Cueros de Purulla

Last updated
Cueros de Purulla
Relief Map of Argentina.jpg
Red triangle with thick white border.svg
Cueros de Purulla
Highest point
Coordinates 26°33′S67°49′W / 26.550°S 67.817°W / -26.550; -67.817 Coordinates: 26°33′S67°49′W / 26.550°S 67.817°W / -26.550; -67.817 [1]

Cueros de Purulla is a volcano in Argentina. It consists of a lava dome and an associated ignimbrite. A large eruption dated to c. 7820 BP deposited ash into the Valles Calchaquies.

Contents

Geography and geomorphology

The volcano lies in Catamarca Province of Argentina [2] 60–70 kilometres (37–43 mi) southeast of Antofagasta de la Sierra. [3] Cerro Blanco volcano lies 25 kilometres (16 mi) south of Cueros de Purulla. [1]

It is the northern of two lava domes which lie at the southern end of the Sierra de Calalaste. [4] The dome is accompanied by ignimbrites [1] and a debris deposit consisting of obsidian lies at the foot of the dome. [4] Two volcanic fallout units are associated with Cueros de Purulla. A lower fallout unit consisting of lapilli and volcanic ash extends several kilometres from the volcano, and remnants occur as far as 180 kilometres (110 mi) from it. [5] The upper unit is formed by ignimbrites and pyroclastic density current deposits. [6]

Composition and ores

Volcanic rocks erupted at Cueros de Purulla include rhyolite. Mineralogically, the rocks contain allanite, amphibole, apatite, biotite, clinopyroxene, epidote, feldspar, ilmenite, magnetite, muscovite, quartz, titanite and zircon. [6] For the past five millennia, [7] the volcano has been used as a source of obsidian, which occurs at 4,380 metres (14,370 ft) in the form of blocks and nodules of various colours, and is of high quality. [3] Reportedly, gold and silver can be found at the volcano. [8] [9]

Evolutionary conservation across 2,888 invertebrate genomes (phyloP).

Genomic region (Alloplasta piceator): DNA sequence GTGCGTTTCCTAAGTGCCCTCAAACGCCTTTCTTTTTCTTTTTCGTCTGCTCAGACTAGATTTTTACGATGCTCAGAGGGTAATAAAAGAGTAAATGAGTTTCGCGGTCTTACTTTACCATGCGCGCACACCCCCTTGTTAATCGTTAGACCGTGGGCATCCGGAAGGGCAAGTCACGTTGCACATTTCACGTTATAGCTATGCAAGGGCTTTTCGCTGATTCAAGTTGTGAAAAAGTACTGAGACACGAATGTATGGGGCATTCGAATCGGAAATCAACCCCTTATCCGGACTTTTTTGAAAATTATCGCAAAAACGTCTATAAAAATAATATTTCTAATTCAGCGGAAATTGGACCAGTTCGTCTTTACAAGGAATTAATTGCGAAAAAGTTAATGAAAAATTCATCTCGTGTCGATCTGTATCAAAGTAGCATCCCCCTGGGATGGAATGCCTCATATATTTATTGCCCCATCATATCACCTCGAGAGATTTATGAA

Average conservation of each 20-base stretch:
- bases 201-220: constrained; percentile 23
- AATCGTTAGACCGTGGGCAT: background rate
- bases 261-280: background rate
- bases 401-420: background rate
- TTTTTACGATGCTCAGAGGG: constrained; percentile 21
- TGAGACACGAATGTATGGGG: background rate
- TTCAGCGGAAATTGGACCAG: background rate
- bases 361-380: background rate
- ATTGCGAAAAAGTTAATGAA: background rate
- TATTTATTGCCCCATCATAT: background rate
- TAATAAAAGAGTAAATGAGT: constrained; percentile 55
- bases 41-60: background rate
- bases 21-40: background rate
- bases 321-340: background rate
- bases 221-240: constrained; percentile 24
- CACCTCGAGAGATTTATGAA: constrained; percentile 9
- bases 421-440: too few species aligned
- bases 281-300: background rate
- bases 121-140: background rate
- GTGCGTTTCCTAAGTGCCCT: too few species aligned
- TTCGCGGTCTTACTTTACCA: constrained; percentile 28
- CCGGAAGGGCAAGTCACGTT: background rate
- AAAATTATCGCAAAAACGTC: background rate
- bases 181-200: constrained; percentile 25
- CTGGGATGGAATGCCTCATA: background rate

Eruption history

The lava dome at Cueros de Purulla is 400,000 ± 100,000 years old. [10] A large eruption occurred during the Holocene, 7820 years before present (i.e. about 5870 BC). [11] Deposits from this eruption form the Cerro Paranilla Ash in the Calchaquí Valleys. [12] The eruption was highly explosive, forming a buoyant cloud. [13]

Related Research Articles

The 6th millennium BC spanned the years 6000 BC to 5001 BC. It is impossible to precisely date events that happened around the time of this millennium and all dates mentioned here are estimates mostly based on geological and anthropological analysis. This millennium is reckoned to mark the end of the global deglaciation which had followed the Last Glacial Maximum and caused sea levels to rise by some 60 m (200 ft) over a period of about 5,000 years.

El Tatio mountain

El Tatio is a geyser field located in the Andes Mountains of northern Chile at 4,320 metres (14,170 ft) above mean sea level. Various etymologies have been proposed for the name "El Tatio", which might mean "oven" or "grandfather". It is the third-largest geyser field in the world and the largest in the Southern Hemisphere.

Cerro Tuzgle stratovolcano in the Susques Department of Jujuy Province in Argentina

Cerro Tuzgle is a dormant stratovolcano in the Susques Department of Jujuy Province in Argentina. Tuzgle is a prominent volcano of the back-arc of the Andes and lies about 280 kilometres (170 mi) east of the main volcanic arc. Part of the Central Volcanic Zone of the Andes, it is 5,486 metres (17,999 ft) high above sea level and was constructed during different stages over a caldera and lava domes. Some major lava flows emanate from the summit crater, and one confirmed and one possible flank collapse unit as well as an ignimbrite sheet are associated with this volcano.

Galán mountain in Argentina

Cerro Galán is a caldera in the Catamarca Province of Argentina. It is one of the largest exposed calderas in the world. It is part of the Central Volcanic Zone of the Andes, one out of several volcanic belts found in South America. It is one of several major caldera systems in the Central Volcanic Zone, some of which are grouped into the Altiplano–Puna volcanic complex.

Purico complex mountain in Chile